Review scarlette-johansson-under-the-skin

Published on March 21st, 2014 | by Allan Brown

12

Under The Skin Review

 

Movie Review: Under The Skin (2014)under-the-skin-movie-poster-scarlette-johansson

Rating: 15

Running Time: 108 mins

Director: Jonathan Glazer

Writers: Walter Campbell (screenplay), Michel Faber (novel)

Cast: Scarlett Johansson, Paul Brannigan, Jessica Mance

Plot: An alien seductress stalks and preys upon unsuspecting males in Scotland.

 

 

 

Movie Review World

It has been a full 13 years since director Jonathan Glazer delivered us the sublime British gangster film Sexy Beast. Since then, apart from a release in 2004 – Birth with Nicole Kidman, the director has been altogether absent from the film industry. Indeed, it seems Glazer is a film-maker that does not like to be rushed. So what has he been doing with all his time I hear you cry? The answer; wrestling tirelessly with an adaptation of Michel Faber’s science fiction novel Under the Skin (The canons). A story revolving around the predatory pursuits of a mysterious alien female who falls to earth in Scotland. The results; a bold, yet frustratingly ambiguous, stripped back to the bone, art house film that offers more of a visual and aural experience than any obvious coherency.

scarlett-johansson-in-white-van-in-under-the-skin-filmThe slither of a plot-line centres on Laura (Scarlett Johansson), a visitor from a distant world who spends her days and nights on Earth, diligently scouring the streets of Glasgow in an attempt to ensnare unsuspecting male victims that hitch a ride in her white transit van, a ride they are unlikely to thank her for.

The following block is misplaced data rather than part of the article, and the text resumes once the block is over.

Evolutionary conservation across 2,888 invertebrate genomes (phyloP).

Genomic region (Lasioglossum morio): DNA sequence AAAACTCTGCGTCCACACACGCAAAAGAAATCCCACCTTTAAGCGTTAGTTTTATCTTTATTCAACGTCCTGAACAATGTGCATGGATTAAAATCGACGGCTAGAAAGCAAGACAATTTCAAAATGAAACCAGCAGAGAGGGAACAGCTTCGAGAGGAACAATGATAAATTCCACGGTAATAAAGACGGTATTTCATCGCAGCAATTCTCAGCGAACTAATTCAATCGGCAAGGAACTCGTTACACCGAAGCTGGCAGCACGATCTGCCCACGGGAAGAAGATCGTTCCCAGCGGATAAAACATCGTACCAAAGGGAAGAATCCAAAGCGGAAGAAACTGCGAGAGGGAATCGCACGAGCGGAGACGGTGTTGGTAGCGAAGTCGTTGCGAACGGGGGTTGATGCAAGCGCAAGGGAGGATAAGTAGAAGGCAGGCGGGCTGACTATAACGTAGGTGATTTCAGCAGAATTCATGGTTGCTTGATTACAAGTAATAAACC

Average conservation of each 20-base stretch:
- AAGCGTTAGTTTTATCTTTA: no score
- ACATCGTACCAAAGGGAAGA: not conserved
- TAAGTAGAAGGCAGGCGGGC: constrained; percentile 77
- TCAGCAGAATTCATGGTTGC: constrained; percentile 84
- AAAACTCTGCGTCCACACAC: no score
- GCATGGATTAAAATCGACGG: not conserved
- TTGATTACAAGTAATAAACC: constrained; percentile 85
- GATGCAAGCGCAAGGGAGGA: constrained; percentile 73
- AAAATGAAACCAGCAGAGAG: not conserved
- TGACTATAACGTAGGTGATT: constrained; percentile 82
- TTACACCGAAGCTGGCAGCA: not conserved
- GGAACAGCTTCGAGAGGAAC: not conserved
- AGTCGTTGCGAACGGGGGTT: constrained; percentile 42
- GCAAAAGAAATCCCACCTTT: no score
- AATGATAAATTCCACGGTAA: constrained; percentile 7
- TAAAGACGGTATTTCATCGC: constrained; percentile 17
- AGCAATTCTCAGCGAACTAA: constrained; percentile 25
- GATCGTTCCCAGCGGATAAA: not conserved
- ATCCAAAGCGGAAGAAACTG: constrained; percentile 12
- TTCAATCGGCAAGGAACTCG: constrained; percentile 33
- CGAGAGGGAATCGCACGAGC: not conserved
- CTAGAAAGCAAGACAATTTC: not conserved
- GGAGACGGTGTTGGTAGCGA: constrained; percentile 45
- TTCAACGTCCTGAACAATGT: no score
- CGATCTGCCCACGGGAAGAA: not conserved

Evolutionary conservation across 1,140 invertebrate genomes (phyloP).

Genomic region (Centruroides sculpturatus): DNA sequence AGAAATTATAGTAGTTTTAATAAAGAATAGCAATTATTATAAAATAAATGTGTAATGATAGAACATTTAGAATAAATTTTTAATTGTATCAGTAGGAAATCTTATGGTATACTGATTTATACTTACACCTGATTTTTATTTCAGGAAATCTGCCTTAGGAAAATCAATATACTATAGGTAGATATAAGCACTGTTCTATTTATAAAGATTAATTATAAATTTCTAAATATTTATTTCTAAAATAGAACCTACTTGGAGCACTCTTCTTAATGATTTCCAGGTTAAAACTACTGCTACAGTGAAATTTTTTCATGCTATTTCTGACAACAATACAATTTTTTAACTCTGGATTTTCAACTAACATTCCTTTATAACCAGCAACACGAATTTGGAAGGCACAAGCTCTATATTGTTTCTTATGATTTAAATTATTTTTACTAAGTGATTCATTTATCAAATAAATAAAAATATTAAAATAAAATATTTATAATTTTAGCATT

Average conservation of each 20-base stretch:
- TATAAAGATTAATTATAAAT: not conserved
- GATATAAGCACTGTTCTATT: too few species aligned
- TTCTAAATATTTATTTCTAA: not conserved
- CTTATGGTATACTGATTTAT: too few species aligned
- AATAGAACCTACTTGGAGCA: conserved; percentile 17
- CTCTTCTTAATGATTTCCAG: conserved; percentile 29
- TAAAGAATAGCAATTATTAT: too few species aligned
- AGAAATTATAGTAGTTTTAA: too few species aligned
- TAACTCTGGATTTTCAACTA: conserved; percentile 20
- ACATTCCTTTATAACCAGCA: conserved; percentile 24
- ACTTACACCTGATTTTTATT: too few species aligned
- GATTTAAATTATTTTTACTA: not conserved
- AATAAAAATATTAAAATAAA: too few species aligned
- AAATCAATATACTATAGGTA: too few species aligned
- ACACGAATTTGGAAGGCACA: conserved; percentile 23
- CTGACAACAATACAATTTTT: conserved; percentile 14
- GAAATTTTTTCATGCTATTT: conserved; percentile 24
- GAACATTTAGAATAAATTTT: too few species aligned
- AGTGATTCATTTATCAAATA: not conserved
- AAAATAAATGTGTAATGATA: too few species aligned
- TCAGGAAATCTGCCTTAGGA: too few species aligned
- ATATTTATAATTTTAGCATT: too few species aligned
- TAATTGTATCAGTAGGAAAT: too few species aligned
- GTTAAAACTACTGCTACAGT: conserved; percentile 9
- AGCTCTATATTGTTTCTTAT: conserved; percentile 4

As she dispatches her prey, a task she appears to take no obvious pleasure in, a mundane job assigned to her by her leather-clad, motor-biking brethren, here to see she gets the job done. However, it isn’t long before tiny shreds of compassion and humanity begin to stir within her.

Under the Skin offers an ambiguous art house venture were audience members will be faced with a purely visual experience, devoid of any emotional, physiological, dramatic or even character substance. Indeed even the hardened cinephile will be pushed to their limits with a film that provides far too little to go on.

A bold, yet frustratingly ambiguous, stripped back to the bone, art house film that offers more of a visual and aural experience than any obvious coherency

Is the obvious dilution of emotion and drama on screen present to help us empathise with Laura, an alien being devoid of such human traits? What are Laura’s motivations for what she does and more importantly what prompts her sudden change of morality? These areas of the film remain vague and questionable throughout, as are many of its metaphors.

scarlett-johansson-walking through scottish village in the film under the skinWhile film makers like Nicolas Winding Refn (Only God Forgives – review) champion this purely thematic method of storytelling, a method that forces the audience to work hard to figure out themes and hidden narratives. It can be a refreshing and more satisfying experience than the norm but for it to work there must be enough breadcrumbs for the audience to follow, and here with Under the Skin, many scenes offer nothing to go on, leaving you with nothing more than a stab in the dark.